Reflections on “Nuit”
by Barbara Simms
Nuit is performed without music, but certainly not without sound. The space is filled with the stomping of the weighted work boots worn by all the dancers, layered with vocalizations throughout the work. Any silences that occur are heavy with intentionality, and are intercut with the sounds of dancers catching their breath. When the silence is broken, it is by the jarring sounds of pounding feet, eliciting something guttural in the viewer. The boots and their sounds serve as the foundation for the work. The movement is fueled from the ground up, as the performers are moved by their stomping feet.
This 80-minute work is a true exercise in endurance. As an audience, we feel as though we are right there alongside the dancers, as they take on this physical challenge. Now and again, we witness moments of the dancer underneath the character – the human finding opportunities to breathe, and to find relief within the choreography from the steady ongoing, and physically demanding nature of the work.
Though originally choreographed in 1986, Nuit remains deeply thematically relevant in what it says emotionally, grasping both sides of the dichotomy between rigidity and frenzy. While the work deals with themes of uniformity, each character’s pathway within the work is clear, personal, and distinct. The choreography is rooted in clarity. Clear shapes and lines in the bodies of the dancers, clear configurations on stage, clear rhythms in the patterns of stomps. Any moments of wildness stand out boldly in contrast.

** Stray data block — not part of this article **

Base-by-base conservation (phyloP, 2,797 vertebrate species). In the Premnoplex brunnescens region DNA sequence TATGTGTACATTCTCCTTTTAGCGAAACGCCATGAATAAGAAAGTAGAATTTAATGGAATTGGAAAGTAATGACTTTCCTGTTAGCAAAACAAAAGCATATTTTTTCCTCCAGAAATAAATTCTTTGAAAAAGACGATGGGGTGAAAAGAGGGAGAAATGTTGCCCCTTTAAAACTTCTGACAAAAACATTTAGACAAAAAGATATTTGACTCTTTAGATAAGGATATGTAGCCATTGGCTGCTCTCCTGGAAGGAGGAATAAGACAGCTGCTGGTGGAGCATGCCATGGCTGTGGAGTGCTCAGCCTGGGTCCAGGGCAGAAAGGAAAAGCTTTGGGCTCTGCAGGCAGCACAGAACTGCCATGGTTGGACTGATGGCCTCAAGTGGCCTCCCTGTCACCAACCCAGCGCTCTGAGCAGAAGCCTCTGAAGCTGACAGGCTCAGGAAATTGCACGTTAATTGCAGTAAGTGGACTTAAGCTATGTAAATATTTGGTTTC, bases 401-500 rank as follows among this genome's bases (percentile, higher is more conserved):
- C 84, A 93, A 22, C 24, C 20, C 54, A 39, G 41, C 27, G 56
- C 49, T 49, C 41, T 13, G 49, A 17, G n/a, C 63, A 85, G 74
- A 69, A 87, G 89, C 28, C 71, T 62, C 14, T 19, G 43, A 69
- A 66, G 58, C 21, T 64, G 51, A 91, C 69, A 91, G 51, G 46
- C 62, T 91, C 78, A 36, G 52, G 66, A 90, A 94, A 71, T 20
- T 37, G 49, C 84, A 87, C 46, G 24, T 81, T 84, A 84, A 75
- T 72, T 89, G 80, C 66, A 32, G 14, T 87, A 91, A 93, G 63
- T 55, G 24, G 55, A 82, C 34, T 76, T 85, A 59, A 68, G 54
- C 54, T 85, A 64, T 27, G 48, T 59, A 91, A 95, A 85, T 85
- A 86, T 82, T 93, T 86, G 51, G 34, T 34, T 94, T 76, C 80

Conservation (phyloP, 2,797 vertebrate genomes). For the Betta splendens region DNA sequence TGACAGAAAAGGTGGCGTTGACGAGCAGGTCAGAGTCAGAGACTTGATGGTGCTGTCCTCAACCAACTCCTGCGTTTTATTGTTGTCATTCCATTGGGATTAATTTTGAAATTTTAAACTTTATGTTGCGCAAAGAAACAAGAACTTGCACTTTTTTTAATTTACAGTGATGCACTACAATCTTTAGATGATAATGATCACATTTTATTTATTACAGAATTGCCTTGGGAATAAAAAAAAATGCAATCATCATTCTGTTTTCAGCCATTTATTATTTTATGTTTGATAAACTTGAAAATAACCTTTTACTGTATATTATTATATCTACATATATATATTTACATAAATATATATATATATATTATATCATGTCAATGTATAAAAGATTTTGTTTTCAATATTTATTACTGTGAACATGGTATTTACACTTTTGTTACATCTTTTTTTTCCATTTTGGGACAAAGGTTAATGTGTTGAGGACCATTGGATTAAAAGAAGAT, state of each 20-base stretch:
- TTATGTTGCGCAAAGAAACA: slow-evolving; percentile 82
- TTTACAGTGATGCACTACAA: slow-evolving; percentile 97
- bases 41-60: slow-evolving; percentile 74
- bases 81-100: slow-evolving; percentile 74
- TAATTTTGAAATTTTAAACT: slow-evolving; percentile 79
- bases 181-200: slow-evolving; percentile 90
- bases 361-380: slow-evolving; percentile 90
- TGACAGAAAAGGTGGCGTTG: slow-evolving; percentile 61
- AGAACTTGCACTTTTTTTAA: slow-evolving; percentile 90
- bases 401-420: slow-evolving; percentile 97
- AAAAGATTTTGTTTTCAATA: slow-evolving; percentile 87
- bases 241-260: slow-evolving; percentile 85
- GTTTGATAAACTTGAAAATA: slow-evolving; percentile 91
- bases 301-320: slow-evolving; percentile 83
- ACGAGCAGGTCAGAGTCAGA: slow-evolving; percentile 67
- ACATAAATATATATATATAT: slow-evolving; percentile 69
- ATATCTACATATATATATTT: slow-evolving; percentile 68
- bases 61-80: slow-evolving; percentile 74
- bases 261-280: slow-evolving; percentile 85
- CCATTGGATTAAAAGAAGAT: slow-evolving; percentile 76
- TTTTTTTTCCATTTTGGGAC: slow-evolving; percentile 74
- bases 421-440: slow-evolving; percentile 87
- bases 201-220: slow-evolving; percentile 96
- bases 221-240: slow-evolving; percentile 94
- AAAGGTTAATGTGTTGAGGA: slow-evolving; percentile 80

As the piece begins, the performers act as neutral vessels, with monotone expressions and the physical signatures of the movers stripped away. This neutrality opens a channel for us to imagine ourselves onto the experiences of the dancers. The ongoing marching, intercut with deeply human and emotionally driven moments indicates that we are witnessing people going through the motions of life, looking for, and finding opportunities for release, expression, and drive within the mundanity of routine. As solos and duets make their way into the work, there are moments of unfurling, looseness, and exposing of the self, and exhaustion gives room for personal expression to emerge. As the work goes on, it continues to unravel, and a tenderness starts to creep in. The rigid edge of the choreography begins to break down.
When the lights come up, we are left with the sense that the work goes on, and what will continue long after we leave the theatre is eight people, working through the turbulence of everyday life, finding each other throughout as a means to get through the night together.